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June 2017: the gap widens between European hoteliers

Following a strong growth trend in May, European hoteliers record lower performances in June 2017. However, this month's figures feature wide gaps with some countries experiencing drops - such as France and Germany - while others display double-digit growth rates at the beginning of the summer season - spearheaded by Greece, Spain and Portugal.

European hospitality records a slight rise in the month of June 2017, with a RevPAR (revenue per available room) up 1.7% compared to the same period last year. These results can be explained by the relatively slow change in occupancy rate (+0.6 point) and in average daily rates (+1%). Nevertheless, this trend conceals major gaps, particularly between the different ranges considered: whereas the budget segment decreases by 5.1%, the upscale range rises by 3.9%. The result is that the average growth in RevPAR is just above the previous year's average performance thanks to the success of the luxury segment which experienced 6.4% growth since the beginning of the year.



June 2017: Change in European countries' hospitality indicators vs. June 2016



Range discrepancies are compounded by geographical gaps in the European hospitality industry in June: some countries experience double-digit growth while others decline. On the positive side, Hungary records the strongest growth, with a RevPAR reaching €70.1 (excluding tax) for an increase by 21.3%. The Eastern European country is followed by three destinations that are among holidaymakers' favorites: Portugal (+19.3%), Greece (+17.7%) and Spain (+16.8%) all benefit from the first weeks of the summer season to increase their prices - in Portugal, average daily rates rose by 18.4% - although their occupancy rates remain steady compared to 2016. 

However, the weakest European country in terms of hospitality in June is Germany, which records a RevPAR down by 8.9%. This is mainly due to the fact that important trade fairs and exhibitions held once every two years or more, were not held in 2017; this is the case of the Berlin Air Show, Automatica Munich and Drupa Düsseldorf, which generally provide strong support for their the host cities' hotel industry. Nearby, France features the other decrease recorded in June 2017: its RevPAR dropped by 4.4%. However, these figures are far from tragic, since they are mostly caused by the poor performance of provincial cities, which received support last year from the Euro 2016 football competition. In Paris, the hotel industry experienced good performance (RevPAR: +5.7%), driven by the success of the French Open as well as the 2017 Paris Air Show, held once every two years in the capital city.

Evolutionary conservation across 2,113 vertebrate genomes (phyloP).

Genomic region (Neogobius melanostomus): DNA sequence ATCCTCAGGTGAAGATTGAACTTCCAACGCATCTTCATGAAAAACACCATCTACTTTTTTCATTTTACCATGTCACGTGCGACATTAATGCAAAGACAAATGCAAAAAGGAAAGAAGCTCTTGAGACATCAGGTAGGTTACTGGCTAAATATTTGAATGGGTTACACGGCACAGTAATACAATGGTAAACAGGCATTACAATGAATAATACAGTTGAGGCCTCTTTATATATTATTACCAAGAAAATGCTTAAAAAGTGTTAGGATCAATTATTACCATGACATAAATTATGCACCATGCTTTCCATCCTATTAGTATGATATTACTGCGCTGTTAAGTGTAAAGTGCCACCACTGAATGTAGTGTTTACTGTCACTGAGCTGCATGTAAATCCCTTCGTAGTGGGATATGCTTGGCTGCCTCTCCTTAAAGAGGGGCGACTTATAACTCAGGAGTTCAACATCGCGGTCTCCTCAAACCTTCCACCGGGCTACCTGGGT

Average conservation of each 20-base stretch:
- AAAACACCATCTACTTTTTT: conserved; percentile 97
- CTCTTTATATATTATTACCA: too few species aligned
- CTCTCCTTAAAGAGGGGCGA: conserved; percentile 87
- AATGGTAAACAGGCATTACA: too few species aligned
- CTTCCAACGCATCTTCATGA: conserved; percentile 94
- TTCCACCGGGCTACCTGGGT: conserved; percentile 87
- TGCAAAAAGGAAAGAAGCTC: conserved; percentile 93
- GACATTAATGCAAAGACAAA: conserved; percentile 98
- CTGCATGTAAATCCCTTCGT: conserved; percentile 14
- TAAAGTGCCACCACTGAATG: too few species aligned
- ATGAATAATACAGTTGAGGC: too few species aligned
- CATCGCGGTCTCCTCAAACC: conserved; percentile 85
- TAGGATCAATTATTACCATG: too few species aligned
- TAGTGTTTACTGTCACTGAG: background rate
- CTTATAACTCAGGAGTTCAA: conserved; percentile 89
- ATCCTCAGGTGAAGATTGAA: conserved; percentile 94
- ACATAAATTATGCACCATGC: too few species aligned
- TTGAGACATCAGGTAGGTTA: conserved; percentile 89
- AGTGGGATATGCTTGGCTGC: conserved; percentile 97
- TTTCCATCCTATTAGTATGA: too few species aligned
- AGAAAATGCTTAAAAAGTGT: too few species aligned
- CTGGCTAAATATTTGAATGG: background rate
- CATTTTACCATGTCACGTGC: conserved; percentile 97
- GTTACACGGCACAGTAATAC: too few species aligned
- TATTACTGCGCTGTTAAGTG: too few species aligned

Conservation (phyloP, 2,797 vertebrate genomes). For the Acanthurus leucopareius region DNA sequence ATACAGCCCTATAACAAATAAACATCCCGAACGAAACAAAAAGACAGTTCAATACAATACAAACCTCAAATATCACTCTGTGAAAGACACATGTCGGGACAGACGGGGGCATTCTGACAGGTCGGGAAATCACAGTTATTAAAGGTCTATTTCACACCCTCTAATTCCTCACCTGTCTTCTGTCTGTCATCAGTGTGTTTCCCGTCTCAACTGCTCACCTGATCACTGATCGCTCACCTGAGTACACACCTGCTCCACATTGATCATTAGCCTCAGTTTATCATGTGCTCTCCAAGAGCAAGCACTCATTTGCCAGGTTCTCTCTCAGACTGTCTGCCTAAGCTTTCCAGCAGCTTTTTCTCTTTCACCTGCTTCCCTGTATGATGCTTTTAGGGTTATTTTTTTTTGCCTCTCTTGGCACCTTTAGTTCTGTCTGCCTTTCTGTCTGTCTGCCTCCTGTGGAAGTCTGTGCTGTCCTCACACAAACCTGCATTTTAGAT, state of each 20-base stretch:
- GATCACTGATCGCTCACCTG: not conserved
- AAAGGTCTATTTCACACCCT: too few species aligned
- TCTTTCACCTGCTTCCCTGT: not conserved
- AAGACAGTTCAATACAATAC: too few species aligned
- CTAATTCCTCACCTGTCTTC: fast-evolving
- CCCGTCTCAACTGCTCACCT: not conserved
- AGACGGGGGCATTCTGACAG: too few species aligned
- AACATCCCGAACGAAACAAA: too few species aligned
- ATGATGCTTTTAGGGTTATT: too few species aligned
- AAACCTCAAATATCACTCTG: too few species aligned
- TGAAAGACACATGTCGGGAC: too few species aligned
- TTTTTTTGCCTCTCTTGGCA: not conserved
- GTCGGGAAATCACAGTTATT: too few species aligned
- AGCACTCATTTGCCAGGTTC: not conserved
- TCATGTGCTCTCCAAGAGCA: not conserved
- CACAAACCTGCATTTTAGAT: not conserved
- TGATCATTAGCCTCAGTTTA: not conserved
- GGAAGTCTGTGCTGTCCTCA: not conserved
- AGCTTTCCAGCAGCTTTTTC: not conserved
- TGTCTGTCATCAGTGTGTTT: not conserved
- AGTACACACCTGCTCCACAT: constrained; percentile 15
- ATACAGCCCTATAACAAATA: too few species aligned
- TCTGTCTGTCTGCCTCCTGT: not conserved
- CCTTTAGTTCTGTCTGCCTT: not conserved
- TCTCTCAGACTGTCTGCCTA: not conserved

Between these extreme cases, lie other destinations with good results: the RevPAR in Czech Republic soars by 10.1%, as it organized the 2017 EuroBasket Championships from June 16 to 25, with an audience estimated at about 60,000. Maintaining the momentum initiated last month, the United Kingdom maintained steady occupancy despite recent terrorist threats (+0.2 point), but thanks to rapid inflation, its RevPAR experiences an increase by 5.5%. Finally, Belgium also records good RevPAR performance (+13%) with a +10.2% growth since the beginning of the year.

As the continent prepares itself for the high season of leisure tourism, European hospitality reveals major discrepancies in June 2017 that are masked by modest overall results. Nonetheless, some countries anticipated their transition into the summer season and are already fruitful, as in Greece and the Iberian Peninsula. These globally-positive figures offset the poor performances of France and Germany which experienced the slowest growth on a year-to-date basis, with their RevPARs rising by 2% and 1.7% respectively since the beginning of the year.

Also read:



  • May 2017: Europe's hotel industry re-accelerates
  • April 2017: European hospitality has the wind in its sails
  • March 2017: Europe's hotel industry leaves its doubts behind
  • February 2017: the growth dynamic continues for European hoteliers
  • January 2017: overall improvement in the European hospitality industry

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